Soonr Workplace. Soonr's spreadsheet editing and formatting tools are fairly complete: You can add and edit formulas, add worksheets, sort rows or columns, insert columns, copy and paste cells, and edit cell contents. What's lacking is the ability to move rows and to create charts, and to replace text (it can only search). Plus there's no numeric keyboard for working with cells as there is in Numbers.
The verdict: Numbers is the most capable of the spreadsheet editors, and its quirks are ones you can adjust to pretty quickly. It's my choice for spreadsheet editor.
The best presentation software for the iPad
Keynote. Apple's presentation app is simply amazing. You can create beautiful presentations with sophisticated transitions and animation effects, as well as draw on capable text and object formatting tools. It's the only iPad spreadsheet editor that has find-and-replace capabilties. There's also a presenter notes feature, and you can add graphics from the Photos app, as well as create charts, tables, and shapes. And you can display your presentation on an external monitor, while seeing it and (optionally) your slide notes on the iPad. Chances are you won't miss PowerPoint if you're using Keynote.
My only frustration with it (besides the lack of Save As across all iWork apps) is that it displays only in landscape orientation -- a real puzzler, given that Apple's other iWork and native iPad apps are orientation-adjusting.
A great, essential add-on for Keynote is Apple's Keynote Remote ($1), which lets you control a Keynote presentation from an iPad, iPhone, or iPod Touch. When I first gave presentations from my iPad, it was hard to walk around without inadvertently yanking the cable from the iPad out of the projector. Keynote Remote lets me set my iPad down on the lectern and then use my iPhone to remote-control it as a I stroll; it also controls Macs running Keynote. Keynote Remote uses either Wi-Fi or Bluetooth, as available, to automatically connect the devices once they have been paired, so you can remote-control your presentation pretty much anywhere.
Quickoffice. The Quickoffice suite added the ability to view, edit, and create presentations in late December. Its tools are fairly sophisticated: You can add shapes, photos, and text boxes on any slide, including new slides you create, and you can add and edit text using formatting controls similar to what the Quickoffice word processor offers. You can also change the stacking order of a slide's elements using the Properties control in the Formatting controls (not where I expected to find it, but it works easily). And Quickoffice lets you display your presentation on an external monitor, with a neat additional feature of being able to tap on the screen to display a laser-pointer-style highlight on the external screen. But Quickoffice has no slide-notes capability.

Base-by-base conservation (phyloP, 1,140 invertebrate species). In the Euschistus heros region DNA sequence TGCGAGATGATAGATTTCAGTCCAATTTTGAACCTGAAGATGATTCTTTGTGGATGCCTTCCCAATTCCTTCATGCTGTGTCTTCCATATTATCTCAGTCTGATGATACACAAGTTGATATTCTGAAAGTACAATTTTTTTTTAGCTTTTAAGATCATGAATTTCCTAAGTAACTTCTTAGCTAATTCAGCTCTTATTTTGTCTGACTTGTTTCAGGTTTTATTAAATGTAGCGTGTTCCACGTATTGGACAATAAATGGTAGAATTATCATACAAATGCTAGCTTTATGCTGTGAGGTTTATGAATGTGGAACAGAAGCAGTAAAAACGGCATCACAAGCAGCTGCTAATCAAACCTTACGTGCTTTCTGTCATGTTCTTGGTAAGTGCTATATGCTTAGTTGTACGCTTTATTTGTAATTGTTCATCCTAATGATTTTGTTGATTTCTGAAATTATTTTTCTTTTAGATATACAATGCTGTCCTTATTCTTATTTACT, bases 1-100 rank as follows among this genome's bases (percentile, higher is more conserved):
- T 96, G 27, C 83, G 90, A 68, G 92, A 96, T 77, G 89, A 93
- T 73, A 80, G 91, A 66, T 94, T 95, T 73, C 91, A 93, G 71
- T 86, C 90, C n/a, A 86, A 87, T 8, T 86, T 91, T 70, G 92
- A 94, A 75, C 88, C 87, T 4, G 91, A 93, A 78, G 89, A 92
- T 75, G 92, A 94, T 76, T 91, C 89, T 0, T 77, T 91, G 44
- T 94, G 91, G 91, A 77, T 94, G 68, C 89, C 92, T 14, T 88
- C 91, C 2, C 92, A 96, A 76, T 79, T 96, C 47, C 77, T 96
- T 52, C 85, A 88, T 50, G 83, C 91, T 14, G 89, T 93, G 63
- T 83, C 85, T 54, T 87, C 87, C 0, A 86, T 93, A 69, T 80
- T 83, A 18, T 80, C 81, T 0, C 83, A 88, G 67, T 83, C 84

The handy slide bar shows your slideshow elements and lets you rearrange them by dragging their thumbnails, as well as delete any selected slide by tapping the X icon in the lower-right corner of the thumbnail. There is no outline or notes view, though.
DocsToGo. The DocsToGo suite lets you open PowerPoint presentations and add notes to them, such as to make comments or provide feedback to your spreadsheet jockey.
DocsToGo also has some very basic slide editing capabilities. You can edit the text in your slides, though to do so you must switch to outline mode. Furthermore, you can do no formatting. You can also create blank slides and duplicate or delete existing ones. Note that if you're in outline mode, you have to switch to slide preview mode to insert a new slide. You can't delete or duplicate slides when in outline view, nor can you display your slideshow on an external monitor.
The result is that DocsToGo is fine for touchup work on existing presentations or to create a basic text-only presentation that you might use as the starting point for a slideshow you will complete on the desktop -- but that's all.
Soonr Workplace. The slide editing tools are basic: You can edit text and format it (including working with lists, spacing, and alignment); add, delete, and resize graphics; and ... well, that's it. Soonr works fine for presentation touchup, but you won't be able to revamp a presentation with it.
The verdict: The best choice is Keynote. It's easily the strongest of the three iWork apps, able to replace PowerPoint completely for many users. Quickoffice is certainly capable enough for basic slideshow work, unlike DocsToGo.
The best PDF markup program for the iPad
There are dozens of apps to open PDF documents on the iPad, but the built-in Preview app does that for mail attachments, and most Wi-Fi file-sharing apps preview PDF documents. What you really want is a program that can mark up PDF files, adding sticky notes and the like.
That app is GoodReader ($5). You can do most of the markup you would in Adobe Reader, such as notes, highlights, and even free-form shapes -- for example, to circle an item. Once you get the hang of using your finger like a mouse for such actions, it's an easy-to-handle app.
GoodReader is not just a PDF markup app. It can also view Office files, text files, and pictures, as well as play audio files and unzip files. In addition, it comes with a Wi-Fi file-sharing capability to transfer documents to your computer.
The best iPad utilities most everyone should have
The iPad can't open Zip files -- an amazing omission in the iPhone and iPod Touch as well. There are several apps that can unzip files, but the best are ZipBox Pro ($2) and Unzip ($1), both of which also work on the iPhone and iPod Touch. Their clean interfaces make them both easy to use. GoodReader also unzips files, so if you use that, you don't need a separate unzip utility.